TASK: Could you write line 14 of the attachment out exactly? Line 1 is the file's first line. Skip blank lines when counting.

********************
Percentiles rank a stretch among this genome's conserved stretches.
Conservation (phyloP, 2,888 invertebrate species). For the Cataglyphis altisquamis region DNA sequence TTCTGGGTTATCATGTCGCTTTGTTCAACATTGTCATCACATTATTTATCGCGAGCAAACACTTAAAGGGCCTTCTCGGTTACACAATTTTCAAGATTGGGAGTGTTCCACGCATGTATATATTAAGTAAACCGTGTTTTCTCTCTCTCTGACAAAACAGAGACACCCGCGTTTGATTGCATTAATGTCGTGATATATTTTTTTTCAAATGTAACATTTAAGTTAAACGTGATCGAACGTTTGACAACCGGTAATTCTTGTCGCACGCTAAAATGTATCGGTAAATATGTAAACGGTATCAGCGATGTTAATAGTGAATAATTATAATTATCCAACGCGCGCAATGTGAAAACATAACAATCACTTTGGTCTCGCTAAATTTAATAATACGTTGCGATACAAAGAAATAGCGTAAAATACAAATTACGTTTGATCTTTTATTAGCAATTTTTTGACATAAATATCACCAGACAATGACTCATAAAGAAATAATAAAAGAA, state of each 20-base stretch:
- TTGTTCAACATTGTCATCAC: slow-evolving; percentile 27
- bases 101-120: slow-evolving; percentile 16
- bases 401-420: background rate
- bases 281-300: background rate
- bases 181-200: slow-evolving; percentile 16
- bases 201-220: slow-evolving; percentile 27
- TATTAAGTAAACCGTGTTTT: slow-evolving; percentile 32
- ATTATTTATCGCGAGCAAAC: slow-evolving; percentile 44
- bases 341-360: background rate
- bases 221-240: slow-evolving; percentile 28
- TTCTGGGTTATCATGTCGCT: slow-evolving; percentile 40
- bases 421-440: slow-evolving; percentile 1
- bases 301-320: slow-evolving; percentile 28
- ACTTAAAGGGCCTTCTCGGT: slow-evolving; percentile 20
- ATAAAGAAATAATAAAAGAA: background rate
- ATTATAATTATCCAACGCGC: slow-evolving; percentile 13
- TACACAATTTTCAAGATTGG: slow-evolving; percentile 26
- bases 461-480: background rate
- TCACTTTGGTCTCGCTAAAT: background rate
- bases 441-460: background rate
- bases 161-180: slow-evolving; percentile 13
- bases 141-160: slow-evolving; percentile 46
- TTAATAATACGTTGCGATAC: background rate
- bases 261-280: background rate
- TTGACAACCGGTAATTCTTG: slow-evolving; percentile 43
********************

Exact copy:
- bases 421-440: slow-evolving; percentile 1